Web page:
Wednesday, February 04, 2009
More Than Just a Painting
Over the years we have collected quite a few paintings, prints and works of art, but it all started with this original acrylic painting purchased at an art sale in 1989. We did not deliberately buy this one as the start of a collection, it was just something we both liked. At the time it was almost prohibitively expensive. We were just starting out and it cost £60. Which brings me to an interesting story.
Back in 1989 when I met my husband to be, months before we saw this painting at the Sunday afternoon art sale, I was living in a shared flat in North London. He lived in a large two bedroom flat in South London, which he owned, but which was very expensive to maintain on his own. Up until a few months before we met, he had a lodger living with him, but the lodger had left and things were getting tight. Meanwhile, an old platonic friend of the 21st Century Husband-to-be was moving to London and her parents, who held him in high regard, had the bright idea that lodging with him might be the safest thing.
By this time, we had been dating for few weeks and it had been love at first sight as far as I was concerned, so this did not seem at all like the brightest idea to me. The idea of another woman living with my beloved horrified me. Interestingly, he had not actually said he was going to embrace this bright idea, he only informed me of it, but I did not think about that at the time. I thought only of how I could prevent it from happening.
Now the 21st Century Husband-to-be was in a very sticky situation at this point. On one hand a lodger would be an easy way to remedy a tight economic situation. But on the other, it could make our lives seriously difficult. It seemed far too early to talk about moving in together as we had only been dating for a few weeks. He did not want to scare me away. Of course, being a man, he discussed none of this with me.
Meanwhile, I was determined to do anything I could to make sure that the other young lady did not become the next lodger. However I was also conscious of the short time we had been together, and I had no wish to push this wonderful man I had just met away. And how on earth could I suggest that we move in together, as appealing as this idea was to me? For heaven’s sake, it was his flat and he had not asked me to, although I had to admit, it had been a long time since I had spent more than a night or two in my own flat.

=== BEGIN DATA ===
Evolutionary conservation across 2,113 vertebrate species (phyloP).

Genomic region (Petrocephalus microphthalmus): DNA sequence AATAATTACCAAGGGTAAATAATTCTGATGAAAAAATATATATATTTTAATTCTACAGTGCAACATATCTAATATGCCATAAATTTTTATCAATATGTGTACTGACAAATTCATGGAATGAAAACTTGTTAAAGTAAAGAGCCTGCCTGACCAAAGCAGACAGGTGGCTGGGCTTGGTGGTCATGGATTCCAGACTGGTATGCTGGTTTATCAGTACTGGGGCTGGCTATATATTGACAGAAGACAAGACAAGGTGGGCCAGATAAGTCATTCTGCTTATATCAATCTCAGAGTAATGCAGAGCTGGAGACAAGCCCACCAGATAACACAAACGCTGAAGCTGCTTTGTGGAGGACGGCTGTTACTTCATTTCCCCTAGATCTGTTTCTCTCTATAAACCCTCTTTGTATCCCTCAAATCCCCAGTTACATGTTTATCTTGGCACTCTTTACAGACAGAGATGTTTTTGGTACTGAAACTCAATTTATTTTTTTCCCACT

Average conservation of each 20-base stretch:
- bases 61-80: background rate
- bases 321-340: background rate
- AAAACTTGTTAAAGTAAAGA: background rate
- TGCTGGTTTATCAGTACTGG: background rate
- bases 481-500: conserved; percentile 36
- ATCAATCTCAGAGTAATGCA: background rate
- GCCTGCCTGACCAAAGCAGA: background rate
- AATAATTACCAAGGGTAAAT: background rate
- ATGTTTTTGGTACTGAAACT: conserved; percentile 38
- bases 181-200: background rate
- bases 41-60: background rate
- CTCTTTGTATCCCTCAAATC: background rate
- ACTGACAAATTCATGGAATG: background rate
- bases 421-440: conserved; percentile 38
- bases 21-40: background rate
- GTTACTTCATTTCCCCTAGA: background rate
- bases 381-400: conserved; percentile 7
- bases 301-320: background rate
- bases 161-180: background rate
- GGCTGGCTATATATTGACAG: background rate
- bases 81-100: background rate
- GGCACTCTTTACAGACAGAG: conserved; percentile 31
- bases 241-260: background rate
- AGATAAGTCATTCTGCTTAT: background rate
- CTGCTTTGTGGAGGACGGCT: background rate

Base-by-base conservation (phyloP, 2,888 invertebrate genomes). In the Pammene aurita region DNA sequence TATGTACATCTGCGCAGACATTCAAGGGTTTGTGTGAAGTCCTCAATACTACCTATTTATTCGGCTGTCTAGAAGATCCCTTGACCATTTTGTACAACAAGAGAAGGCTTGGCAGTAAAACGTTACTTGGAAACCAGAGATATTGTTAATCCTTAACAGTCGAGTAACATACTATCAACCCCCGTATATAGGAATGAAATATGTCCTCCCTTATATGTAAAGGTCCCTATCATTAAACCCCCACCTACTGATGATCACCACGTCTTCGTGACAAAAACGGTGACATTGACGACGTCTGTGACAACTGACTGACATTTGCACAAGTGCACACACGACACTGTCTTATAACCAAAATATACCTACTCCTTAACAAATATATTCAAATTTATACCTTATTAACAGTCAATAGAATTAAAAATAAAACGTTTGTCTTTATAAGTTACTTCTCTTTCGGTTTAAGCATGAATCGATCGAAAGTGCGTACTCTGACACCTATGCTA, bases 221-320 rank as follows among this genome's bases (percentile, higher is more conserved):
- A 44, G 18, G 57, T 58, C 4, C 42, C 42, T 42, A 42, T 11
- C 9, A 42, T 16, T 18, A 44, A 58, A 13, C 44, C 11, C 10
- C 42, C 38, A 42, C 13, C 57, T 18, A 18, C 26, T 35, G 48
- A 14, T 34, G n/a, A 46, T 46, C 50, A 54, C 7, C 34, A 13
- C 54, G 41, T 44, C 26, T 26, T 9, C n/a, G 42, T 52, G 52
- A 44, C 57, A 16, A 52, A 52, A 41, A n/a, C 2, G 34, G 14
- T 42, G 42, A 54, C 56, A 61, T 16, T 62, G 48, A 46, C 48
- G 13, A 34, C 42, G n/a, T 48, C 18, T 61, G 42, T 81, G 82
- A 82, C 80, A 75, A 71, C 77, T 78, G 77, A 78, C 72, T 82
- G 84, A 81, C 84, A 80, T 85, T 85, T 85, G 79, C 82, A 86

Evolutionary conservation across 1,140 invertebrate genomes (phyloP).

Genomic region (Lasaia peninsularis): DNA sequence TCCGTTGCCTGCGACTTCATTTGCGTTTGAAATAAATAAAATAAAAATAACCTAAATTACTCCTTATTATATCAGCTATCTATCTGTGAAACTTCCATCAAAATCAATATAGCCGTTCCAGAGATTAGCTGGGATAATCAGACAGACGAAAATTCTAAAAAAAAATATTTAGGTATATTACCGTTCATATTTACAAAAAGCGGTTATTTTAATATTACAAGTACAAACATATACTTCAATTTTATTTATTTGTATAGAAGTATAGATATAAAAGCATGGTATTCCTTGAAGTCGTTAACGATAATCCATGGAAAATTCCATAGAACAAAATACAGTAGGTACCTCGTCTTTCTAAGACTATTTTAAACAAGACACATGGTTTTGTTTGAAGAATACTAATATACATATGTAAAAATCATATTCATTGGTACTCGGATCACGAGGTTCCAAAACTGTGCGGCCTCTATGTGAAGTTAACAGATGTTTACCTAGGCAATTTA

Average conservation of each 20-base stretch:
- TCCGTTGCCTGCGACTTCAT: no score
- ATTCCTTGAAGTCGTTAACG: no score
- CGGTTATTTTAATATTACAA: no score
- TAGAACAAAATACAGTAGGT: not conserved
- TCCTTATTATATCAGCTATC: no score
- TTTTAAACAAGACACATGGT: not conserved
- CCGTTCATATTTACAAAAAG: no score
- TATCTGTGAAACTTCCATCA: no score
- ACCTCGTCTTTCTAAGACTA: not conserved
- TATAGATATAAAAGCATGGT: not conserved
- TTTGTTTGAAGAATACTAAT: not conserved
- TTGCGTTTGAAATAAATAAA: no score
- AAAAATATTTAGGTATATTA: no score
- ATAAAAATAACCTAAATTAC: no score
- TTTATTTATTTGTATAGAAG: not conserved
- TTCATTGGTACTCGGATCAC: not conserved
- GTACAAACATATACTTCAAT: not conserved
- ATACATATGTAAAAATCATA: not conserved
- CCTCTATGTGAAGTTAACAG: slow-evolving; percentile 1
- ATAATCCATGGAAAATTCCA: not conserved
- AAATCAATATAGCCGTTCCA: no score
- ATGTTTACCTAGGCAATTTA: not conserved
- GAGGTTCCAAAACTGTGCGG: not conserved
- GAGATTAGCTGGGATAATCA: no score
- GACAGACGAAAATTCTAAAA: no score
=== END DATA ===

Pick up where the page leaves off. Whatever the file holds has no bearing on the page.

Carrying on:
Luckily, I am nothing if not creative - and I refuse to hear the word devious in place of creative here because my intentions were entirely honourable! It occurred to me that at this point (and it was to be the only point in our entire relationship this was the case) I was earning more than my wonderful new boyfriend. And if someone else could afford to pay him rent, well then so could I! After all, I was only required to give a week’s notice of my intention to leave my shared flat. And so over a pub lunch one rainy London afternoon, I proposed the business arrangement that shocked our friends and families, but pleased us both no end. I would move into my boyfriend’s apartment and give him the money he would have received in rent towards the flat expenses. It was to be a business arrangement, nothing more - at least not for the moment.
Thank goodness, he agreed instantly. I moved in the following week - just a little over a month since we had met - and paid £60 per week towards the expenses of running the flat - my “rent” as he liked to joke. Head over heels in love, I found this little joke quite funny for quite a long time, but after a few months, it began to worry me a bit. What must people think? By this time we were very much an item, and anyway, I was contributing a lot more than just the £60 as basically we were sharing everything. That was right around the time we found ourselves wandering round the art sale one Sunday afternoon.
We had actually been on our way to Homebase, a hardware/do-it- yourself store, when we saw the sign for the art sale. So it was quite a spontaneous decision to go in. Just as we walked through the door, we saw the painting propped against the wall, and both fell in love with it.
We had been to Paris together a few weeks before, and although we knew that the painting was not an accurate depiction of the City of Light (the boulevards on the banks of the Seine near the Notre Dame are just not that wide), something about it captivated us. But how to afford it? Even on my salary that was a lot of money. Suddenly I had an idea.
I offered to purchase the painting in lieu of my “rent” for that week and this offer was accepted. As we happily carried our painting back to the car, the conversation opened up about how the “rent” thing was making us both uncomfortable, and we made plans to open a joint bank account.
The rest, as they say, is history. So although it is “just a painting” painted by an artist who is still to this day unknown, it means an awful lot to us. Today, in it hangs in the kitchen - a huge room that is the heart of our home - and every time I look at it it reminds me not only of one of my favourite cities in the world, but also of all the wonderful times our family has had together over last twenty years.